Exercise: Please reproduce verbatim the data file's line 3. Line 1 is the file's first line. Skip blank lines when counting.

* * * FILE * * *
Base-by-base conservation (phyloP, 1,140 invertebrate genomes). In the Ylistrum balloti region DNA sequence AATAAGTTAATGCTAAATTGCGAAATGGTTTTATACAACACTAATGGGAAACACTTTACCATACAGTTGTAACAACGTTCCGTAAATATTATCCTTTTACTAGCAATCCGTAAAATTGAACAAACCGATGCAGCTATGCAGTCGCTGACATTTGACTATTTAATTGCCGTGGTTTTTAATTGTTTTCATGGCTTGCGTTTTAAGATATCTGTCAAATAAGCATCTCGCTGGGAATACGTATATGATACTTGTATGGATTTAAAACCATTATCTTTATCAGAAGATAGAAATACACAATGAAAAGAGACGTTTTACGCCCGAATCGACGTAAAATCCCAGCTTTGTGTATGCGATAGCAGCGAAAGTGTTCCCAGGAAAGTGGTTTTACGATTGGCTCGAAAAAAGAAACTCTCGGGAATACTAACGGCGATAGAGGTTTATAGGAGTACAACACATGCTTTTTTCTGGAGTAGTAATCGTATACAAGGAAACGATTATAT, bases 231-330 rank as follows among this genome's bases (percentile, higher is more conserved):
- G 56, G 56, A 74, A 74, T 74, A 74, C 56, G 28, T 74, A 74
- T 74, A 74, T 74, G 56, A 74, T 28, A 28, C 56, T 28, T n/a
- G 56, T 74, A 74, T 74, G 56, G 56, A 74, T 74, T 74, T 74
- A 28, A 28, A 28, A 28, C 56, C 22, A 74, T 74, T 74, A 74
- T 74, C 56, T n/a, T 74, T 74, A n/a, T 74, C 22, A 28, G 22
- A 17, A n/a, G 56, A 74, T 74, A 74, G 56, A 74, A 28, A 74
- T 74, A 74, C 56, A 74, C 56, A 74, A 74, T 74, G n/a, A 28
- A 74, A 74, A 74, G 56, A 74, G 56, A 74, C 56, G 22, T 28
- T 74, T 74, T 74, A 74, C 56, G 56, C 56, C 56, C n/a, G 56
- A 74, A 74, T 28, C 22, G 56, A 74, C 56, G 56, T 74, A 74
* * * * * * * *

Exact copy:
- T 74, A 74, T 74, G 56, A 74, T 28, A 28, C 56, T 28, T n/a